The Sanctification Of The Secular: Part 1

“To the pure, all things are pure…” (Titus 1:15a)

Thanks to all of you who answered my secular/sacred questions from Monday and Tuesday, and thanks to those of you who didn’t post an answer but did think about it in your minds. This kind of question has actually been debated for centuries: should we separate the secular from the sacred? Should we designate certain objects for secular use and other objects for sacred use?

I’ll answer this in two parts. Today, I’ll focus more on the theory. In Part 2, I’ll focus more on the application.

In short, my viewpoint is that we should not distinguish the sacred from the secular. Assigning a sacred/secular kind of spiritual distinction to external objects abdicates us from our responsibility to live according to what actually pleases God. Also, it’s precisely this sacred/secular distinction in our society that makes it hard for non-believers to come into a faith in Christ.

Confused? It’s easier to explain this using some of the great quotes I’ve read.

“Everything depends upon the state of our interior lives and our heart’s relation to God. The man that walks with God will see and know that for him there is no strict line separating the sacred from the secular. He will acknowledge that there lies around him a world of created things that are innocent in themselves; and he will know, too, that there are a thousand human acts that are neither good nor bad except as they may be done by good or bad men.” — A. W. Tozer, famous preacher, in the book “The Dwelling Place Of God” (read full text)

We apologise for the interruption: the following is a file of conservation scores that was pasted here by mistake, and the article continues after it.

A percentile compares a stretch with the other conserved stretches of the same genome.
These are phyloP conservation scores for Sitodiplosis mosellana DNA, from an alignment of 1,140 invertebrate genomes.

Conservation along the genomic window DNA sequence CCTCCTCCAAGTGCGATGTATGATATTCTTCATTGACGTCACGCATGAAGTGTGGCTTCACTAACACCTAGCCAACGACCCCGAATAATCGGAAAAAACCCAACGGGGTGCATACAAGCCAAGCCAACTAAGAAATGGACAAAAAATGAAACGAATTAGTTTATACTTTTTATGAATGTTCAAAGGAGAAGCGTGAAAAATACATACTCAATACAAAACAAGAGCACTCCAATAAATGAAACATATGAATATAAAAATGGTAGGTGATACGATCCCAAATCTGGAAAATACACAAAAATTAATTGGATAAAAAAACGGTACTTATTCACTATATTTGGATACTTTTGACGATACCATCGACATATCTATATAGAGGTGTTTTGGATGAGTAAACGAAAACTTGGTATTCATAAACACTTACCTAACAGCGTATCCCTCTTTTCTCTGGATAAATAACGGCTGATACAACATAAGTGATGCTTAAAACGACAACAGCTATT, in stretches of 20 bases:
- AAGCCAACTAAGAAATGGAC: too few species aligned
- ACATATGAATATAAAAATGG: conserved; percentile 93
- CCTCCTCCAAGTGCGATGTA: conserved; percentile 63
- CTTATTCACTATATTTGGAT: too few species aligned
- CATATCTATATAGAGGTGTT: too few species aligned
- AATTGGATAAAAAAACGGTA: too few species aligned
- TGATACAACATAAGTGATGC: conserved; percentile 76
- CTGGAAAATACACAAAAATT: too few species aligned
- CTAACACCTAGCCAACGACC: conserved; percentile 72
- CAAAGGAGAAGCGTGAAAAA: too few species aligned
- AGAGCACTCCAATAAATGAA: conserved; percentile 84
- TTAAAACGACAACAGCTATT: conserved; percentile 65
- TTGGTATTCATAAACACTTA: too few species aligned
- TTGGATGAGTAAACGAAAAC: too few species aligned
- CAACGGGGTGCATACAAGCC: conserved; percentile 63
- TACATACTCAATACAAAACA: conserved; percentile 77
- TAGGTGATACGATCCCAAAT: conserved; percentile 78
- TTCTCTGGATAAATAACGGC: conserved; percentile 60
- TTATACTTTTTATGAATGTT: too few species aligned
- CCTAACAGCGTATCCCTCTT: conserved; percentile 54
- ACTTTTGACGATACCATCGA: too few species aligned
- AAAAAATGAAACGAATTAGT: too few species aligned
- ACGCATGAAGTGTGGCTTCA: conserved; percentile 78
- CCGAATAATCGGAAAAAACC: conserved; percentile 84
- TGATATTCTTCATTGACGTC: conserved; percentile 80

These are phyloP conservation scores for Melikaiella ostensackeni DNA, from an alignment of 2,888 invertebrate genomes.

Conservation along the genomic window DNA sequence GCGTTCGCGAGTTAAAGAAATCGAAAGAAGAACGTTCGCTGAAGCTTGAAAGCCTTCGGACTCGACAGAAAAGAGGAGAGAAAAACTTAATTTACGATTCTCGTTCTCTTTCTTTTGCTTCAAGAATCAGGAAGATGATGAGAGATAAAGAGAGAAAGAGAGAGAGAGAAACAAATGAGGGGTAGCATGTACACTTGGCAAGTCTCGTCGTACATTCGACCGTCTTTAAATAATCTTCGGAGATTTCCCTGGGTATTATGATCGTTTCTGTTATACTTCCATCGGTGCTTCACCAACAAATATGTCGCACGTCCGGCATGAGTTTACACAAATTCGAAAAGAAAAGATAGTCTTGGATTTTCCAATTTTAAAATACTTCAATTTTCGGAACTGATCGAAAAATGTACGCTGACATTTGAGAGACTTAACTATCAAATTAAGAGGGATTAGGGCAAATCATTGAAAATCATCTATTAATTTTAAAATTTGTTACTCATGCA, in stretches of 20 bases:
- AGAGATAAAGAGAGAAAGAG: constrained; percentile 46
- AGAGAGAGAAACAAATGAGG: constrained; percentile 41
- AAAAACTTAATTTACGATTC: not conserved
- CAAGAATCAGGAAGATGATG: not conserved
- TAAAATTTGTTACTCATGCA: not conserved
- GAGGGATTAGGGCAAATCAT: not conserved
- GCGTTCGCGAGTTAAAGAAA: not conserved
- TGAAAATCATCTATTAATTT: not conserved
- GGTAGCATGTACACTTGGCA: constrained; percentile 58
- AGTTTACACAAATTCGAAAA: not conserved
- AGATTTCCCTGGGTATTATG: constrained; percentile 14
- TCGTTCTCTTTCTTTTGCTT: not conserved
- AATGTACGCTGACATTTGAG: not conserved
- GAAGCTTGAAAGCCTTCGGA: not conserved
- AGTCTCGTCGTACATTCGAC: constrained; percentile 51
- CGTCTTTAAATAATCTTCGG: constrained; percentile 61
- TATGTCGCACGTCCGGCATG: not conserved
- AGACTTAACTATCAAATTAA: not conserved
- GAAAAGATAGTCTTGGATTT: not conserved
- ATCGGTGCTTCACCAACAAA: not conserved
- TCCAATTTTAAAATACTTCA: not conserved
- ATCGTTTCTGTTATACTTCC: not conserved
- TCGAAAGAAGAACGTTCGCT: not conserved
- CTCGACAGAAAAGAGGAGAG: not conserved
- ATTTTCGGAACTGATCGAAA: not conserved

“It is a myth that life is divided into the sacred and the secular. The truth is that all of life is sacred to Christians. …… Non-Christians are happy to believe that life is divided into compartments. Such people think, for example, that prayer is wrong in a “secular” place like a public school. On the other hand they think it’s okay to talk about religious matters in church, but don’t like pastors addressing political issues from the pulpit. Dividing life into sacred and secular elements suits the nonbeliever’s worldview because it allows them to disregard the holy, and box-in people who do regard it.” — from (read full text)

“It is much easier to pronounce spiritual virtue upon external things. This way we have no responsibility as Christians for our actions. …… In this same way, it is easier to put all things into the categories of sacred, secular or satanic than to allow our hearts to be holy. If we don like some form of music or art, we can easily dismiss it into the category of secular or satanic even when the artist(s) is intending their art to be dedicated to God, and sacred. This often happens in the case of contemporary Christian art. Many even believe that any contemporary music, for example, cannot possibly be Christian. Some go as far as saying all contemporary Christian music is satanic.” — from the notes of a class I took at Worship Arts Conservatory

It’ll become clearer in Part 2 when I apply this to more practical situations… stay tuned.